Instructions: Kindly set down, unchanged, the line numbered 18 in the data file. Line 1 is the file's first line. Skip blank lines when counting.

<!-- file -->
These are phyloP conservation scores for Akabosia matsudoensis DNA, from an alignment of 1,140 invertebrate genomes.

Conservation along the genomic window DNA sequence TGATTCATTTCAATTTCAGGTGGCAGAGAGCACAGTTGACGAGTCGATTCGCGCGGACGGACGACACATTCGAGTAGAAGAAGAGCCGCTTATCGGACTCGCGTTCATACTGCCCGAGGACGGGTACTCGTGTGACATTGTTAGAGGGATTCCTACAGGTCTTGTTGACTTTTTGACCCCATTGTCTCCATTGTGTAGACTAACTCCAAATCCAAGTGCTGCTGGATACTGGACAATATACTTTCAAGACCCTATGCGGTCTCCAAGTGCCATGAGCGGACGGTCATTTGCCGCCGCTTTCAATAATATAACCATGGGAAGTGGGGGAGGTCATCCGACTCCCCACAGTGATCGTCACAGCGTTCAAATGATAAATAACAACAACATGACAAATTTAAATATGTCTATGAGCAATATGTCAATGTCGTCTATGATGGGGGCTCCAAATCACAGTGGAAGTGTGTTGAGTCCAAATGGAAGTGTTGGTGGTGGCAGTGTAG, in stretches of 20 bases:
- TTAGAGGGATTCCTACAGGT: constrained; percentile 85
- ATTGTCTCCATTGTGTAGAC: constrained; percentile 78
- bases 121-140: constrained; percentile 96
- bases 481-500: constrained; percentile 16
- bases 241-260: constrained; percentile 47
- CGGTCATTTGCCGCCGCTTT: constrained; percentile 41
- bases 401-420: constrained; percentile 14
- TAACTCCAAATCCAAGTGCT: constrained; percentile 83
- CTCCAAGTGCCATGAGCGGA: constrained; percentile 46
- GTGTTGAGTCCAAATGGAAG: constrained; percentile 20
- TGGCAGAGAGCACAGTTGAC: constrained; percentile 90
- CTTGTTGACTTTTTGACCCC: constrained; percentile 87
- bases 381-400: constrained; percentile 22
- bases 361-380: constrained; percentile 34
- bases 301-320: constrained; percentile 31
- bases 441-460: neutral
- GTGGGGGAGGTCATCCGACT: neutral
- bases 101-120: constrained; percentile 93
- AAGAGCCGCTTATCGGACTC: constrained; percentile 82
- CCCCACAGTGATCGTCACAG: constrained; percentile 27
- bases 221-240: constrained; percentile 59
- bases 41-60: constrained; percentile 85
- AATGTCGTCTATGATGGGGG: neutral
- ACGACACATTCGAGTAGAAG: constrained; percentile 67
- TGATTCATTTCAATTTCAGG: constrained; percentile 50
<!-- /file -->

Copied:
- bases 441-460: neutral